Did You Know...  
Did You Know…

That a Saguaro is a tall, prickly, thin cactus with long arms that only grows in the Sonoran Desert?

Saguaro National Park in Tucson, Arizona is named for the haunting plants that dominate the landscape. These cacti grow very slowly, only reaching about 1.5 inches during its first 8 years of life. The arms don’t even begin to grow until the plant is around 65 years old.

Around mid-April, a tiny white Saguaro flower bud begins to appear on the arms. They open into large white flowers from April until June. Each flower opens in the middle of the night and closes in the middle of the day. After nectar feeding bats, birds, and insects pollinate the flower, it transforms into a bright red fruit with black seeds that feeds much of the desert wildlife.

The tribal name of the Native Americans of south central Arizona, is Tohono O’odham. This translates into “The Desert People.” The Tohono O’odham thought of themselves as part of the desert and believe the desert is made up of their long ago relatives. They believed that to harm the desert was to harm their relatives.

The Tohono O’odham often refer to Saguaros as “O’odham” or “people.” In a Welcome Center movie, a Native American said, “If you look at the saguaro long enough, you will see people.” Much of the culture of the Tohono O’odham revolved around the Saguaro and the Saguaro was part of many of their creation stories. For them, the Saguaro was another form of humans.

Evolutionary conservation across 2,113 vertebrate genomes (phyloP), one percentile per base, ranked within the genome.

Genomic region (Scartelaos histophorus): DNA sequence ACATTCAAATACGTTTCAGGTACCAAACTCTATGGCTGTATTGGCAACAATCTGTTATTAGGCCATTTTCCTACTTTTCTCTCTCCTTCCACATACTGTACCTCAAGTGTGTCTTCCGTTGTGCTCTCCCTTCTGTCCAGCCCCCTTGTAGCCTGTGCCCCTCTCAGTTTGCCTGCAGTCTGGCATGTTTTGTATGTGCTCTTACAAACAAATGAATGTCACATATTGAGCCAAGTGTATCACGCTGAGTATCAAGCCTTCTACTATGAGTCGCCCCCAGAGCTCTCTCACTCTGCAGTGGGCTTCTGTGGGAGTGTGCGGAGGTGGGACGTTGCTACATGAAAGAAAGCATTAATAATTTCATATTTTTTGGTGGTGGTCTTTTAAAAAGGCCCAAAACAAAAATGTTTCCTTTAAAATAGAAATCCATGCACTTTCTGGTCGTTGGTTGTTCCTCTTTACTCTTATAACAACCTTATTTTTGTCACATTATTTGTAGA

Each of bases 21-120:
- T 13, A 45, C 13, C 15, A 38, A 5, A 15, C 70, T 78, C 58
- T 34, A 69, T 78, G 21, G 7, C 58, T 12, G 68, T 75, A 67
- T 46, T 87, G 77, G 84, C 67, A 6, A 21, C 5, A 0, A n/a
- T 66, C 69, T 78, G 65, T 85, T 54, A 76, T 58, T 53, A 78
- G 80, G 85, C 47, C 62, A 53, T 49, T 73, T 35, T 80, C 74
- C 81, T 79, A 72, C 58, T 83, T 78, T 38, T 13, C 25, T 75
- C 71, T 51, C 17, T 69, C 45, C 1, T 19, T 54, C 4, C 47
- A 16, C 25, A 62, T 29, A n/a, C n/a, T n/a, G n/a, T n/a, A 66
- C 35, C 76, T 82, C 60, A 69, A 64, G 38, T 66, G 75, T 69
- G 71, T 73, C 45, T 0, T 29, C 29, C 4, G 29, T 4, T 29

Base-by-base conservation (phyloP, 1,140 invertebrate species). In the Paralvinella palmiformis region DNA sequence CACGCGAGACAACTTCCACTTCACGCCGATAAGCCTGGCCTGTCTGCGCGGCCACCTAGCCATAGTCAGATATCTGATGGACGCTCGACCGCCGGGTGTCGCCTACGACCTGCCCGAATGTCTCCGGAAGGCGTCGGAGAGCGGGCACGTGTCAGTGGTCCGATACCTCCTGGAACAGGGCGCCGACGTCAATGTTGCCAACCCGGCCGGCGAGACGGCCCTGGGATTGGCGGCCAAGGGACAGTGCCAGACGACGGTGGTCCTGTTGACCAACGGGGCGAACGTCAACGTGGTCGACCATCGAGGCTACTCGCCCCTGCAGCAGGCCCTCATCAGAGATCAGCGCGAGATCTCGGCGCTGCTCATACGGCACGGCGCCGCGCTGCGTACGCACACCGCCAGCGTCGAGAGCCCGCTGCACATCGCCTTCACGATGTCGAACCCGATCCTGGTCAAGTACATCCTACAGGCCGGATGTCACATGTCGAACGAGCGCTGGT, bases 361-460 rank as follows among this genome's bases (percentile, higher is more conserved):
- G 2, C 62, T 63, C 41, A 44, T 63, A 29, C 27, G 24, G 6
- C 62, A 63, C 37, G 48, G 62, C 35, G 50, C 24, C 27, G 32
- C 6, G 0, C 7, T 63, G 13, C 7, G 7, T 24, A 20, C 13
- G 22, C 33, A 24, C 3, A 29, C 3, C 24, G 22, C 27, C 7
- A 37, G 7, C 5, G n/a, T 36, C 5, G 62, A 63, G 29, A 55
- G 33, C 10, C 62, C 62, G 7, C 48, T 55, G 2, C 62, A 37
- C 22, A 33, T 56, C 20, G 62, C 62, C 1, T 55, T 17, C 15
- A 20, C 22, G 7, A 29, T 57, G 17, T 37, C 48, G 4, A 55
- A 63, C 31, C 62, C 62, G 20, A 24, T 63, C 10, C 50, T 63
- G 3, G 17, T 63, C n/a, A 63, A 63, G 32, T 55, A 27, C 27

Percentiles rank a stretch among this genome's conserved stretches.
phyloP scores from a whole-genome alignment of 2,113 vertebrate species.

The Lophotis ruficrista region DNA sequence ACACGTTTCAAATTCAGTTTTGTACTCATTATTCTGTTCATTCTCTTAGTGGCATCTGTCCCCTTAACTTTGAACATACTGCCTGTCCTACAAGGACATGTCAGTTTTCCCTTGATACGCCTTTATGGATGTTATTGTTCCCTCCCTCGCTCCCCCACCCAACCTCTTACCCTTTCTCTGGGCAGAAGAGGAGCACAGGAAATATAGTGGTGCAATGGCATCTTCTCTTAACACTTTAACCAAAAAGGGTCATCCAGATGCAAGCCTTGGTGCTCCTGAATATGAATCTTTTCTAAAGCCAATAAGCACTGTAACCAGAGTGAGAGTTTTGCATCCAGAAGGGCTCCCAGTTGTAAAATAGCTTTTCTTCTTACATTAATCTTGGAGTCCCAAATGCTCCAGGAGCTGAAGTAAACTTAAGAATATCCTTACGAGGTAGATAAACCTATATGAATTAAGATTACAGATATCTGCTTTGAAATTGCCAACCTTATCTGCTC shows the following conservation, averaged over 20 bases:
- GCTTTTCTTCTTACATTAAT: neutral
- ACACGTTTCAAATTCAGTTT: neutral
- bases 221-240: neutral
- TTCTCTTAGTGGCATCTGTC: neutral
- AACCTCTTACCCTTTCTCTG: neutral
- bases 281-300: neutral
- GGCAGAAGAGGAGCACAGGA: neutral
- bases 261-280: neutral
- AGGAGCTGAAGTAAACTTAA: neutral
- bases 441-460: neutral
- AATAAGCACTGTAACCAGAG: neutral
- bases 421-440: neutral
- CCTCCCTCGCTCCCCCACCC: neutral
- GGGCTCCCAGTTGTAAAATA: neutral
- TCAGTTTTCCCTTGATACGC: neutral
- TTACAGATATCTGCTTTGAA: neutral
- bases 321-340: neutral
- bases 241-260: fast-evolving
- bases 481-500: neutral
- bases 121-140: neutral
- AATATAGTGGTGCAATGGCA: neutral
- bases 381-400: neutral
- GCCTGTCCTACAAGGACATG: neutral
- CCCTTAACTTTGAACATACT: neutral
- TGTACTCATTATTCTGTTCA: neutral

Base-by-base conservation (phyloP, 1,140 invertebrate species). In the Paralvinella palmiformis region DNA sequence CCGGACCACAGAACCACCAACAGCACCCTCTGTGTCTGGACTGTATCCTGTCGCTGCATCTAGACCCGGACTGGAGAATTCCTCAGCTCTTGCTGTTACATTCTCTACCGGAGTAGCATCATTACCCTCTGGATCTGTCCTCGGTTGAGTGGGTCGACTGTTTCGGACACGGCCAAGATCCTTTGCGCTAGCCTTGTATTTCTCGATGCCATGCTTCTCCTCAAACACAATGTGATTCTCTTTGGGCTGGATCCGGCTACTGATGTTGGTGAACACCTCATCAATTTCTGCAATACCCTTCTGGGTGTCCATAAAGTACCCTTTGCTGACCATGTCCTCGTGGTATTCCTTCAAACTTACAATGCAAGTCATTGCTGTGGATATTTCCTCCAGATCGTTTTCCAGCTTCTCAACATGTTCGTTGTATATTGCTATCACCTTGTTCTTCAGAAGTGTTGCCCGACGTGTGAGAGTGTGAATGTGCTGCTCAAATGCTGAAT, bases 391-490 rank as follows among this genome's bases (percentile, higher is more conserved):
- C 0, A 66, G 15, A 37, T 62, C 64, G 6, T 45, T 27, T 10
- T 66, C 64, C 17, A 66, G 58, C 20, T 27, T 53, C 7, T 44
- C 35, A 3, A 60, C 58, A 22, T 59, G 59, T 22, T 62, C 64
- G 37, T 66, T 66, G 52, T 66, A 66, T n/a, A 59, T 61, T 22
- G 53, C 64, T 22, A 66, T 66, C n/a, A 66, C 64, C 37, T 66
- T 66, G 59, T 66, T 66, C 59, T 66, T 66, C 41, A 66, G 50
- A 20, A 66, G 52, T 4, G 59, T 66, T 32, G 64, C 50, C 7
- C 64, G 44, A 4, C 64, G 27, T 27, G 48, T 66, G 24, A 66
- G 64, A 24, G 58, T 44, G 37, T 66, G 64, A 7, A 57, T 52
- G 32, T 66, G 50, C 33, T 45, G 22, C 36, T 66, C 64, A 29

As I stood feeling the heat of the desert bearing down on me and staring at the Saguaro Cactus that stretched for miles across the colorful green, red, and yellow plains, I felt the mystery of the desert. As I stared and squinted my eyes, I didn’t see people--I saw crosses. As I breathed in the dry heat and smelled the sweet wild smells of the desert, I didn’t feel a part of the desert, I felt a part of heaven. If the earth is this beautiful, heaven is going to be spectacular.

Luke 6:23
Be glad in that day and leap for joy, for behold, your reward is great in heaven.

To see pictures of Saguaro National Park, go to the Photo Gallery and click on Arizona – Saguaro National Park.


Cheryle M. Touchton is the Director of Pocket Full of Change Ministries. For more information or to schedule a speaker for an event, go to www.pocketfullofchange.org or call Cheryle Touchton at 904-614-3585.

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